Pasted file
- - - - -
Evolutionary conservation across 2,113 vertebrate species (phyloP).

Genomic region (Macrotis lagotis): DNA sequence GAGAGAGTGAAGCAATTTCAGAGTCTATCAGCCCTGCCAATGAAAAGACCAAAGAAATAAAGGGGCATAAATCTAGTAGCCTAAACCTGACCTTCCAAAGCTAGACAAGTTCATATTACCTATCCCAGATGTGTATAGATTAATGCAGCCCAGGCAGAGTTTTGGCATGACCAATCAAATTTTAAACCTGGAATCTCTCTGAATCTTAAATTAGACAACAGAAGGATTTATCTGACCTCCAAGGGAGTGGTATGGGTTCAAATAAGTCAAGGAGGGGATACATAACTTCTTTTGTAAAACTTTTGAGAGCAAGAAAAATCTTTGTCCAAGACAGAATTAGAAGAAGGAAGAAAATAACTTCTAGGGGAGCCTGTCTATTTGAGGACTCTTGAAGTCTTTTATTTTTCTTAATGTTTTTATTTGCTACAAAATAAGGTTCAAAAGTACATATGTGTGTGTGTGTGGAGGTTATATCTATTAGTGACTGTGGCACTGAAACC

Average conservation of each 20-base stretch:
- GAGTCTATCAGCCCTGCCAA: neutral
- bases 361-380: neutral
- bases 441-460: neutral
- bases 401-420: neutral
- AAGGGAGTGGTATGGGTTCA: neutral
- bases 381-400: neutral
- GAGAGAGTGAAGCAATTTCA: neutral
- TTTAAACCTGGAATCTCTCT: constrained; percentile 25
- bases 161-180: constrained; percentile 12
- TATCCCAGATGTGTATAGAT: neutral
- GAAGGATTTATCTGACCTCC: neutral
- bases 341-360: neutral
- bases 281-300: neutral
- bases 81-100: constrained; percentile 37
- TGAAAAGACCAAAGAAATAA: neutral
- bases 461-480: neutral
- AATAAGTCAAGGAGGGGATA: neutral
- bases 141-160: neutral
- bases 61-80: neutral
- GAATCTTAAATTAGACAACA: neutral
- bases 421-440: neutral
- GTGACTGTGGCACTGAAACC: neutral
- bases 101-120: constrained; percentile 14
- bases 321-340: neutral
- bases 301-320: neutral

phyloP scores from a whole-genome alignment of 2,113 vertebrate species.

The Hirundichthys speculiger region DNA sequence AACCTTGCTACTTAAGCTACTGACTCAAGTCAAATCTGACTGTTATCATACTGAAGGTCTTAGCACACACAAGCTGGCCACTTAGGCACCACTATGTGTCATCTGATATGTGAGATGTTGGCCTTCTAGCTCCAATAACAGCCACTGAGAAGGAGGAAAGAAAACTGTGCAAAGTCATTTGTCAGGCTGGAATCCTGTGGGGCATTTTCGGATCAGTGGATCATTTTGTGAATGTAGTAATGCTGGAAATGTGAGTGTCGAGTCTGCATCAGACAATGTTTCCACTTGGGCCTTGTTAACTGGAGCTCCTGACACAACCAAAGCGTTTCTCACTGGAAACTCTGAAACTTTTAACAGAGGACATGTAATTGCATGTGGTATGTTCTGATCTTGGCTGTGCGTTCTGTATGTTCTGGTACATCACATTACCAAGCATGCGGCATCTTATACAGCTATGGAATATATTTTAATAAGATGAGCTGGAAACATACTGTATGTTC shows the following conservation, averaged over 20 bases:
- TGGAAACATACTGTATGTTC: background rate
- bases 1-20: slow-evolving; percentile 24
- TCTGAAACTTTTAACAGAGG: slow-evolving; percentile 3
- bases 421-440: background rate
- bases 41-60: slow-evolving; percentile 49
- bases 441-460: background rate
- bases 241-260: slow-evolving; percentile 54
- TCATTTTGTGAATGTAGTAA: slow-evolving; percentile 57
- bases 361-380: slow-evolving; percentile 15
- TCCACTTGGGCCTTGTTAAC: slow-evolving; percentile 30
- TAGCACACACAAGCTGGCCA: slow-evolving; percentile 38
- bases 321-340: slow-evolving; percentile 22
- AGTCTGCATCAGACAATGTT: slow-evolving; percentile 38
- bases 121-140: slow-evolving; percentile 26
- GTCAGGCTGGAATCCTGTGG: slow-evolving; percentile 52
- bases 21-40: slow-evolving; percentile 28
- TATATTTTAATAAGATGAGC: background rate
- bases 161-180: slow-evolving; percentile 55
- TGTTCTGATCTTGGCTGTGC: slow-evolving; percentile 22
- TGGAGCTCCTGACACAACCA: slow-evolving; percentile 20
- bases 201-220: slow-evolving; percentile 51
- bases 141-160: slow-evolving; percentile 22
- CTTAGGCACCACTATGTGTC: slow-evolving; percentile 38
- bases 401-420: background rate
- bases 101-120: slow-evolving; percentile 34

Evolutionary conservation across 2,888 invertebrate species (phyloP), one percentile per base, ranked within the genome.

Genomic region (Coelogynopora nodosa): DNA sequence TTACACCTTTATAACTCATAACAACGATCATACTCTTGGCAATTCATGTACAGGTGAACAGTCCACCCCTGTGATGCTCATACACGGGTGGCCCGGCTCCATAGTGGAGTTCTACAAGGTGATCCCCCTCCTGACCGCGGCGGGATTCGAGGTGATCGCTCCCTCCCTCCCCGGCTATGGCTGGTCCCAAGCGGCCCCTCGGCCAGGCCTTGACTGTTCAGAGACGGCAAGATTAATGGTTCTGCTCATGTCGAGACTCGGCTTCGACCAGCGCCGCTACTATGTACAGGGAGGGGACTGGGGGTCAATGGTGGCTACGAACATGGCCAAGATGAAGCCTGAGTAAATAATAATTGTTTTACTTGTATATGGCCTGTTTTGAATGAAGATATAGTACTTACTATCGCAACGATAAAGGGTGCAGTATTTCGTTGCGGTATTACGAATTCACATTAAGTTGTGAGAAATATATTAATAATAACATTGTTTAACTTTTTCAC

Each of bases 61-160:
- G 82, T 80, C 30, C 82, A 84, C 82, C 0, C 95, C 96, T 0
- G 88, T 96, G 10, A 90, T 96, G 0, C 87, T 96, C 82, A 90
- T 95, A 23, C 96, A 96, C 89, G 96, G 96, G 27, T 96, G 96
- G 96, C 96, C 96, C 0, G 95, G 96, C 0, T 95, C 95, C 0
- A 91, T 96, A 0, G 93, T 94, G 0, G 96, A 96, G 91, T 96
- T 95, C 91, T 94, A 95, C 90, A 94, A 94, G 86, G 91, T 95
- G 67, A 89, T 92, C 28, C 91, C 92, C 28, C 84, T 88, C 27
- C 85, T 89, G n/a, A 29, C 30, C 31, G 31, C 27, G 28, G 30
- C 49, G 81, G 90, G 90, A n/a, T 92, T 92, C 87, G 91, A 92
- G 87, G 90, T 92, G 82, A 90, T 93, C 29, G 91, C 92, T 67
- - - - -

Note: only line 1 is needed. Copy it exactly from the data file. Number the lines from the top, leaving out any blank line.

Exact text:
Evolutionary conservation across 2,113 vertebrate species (phyloP).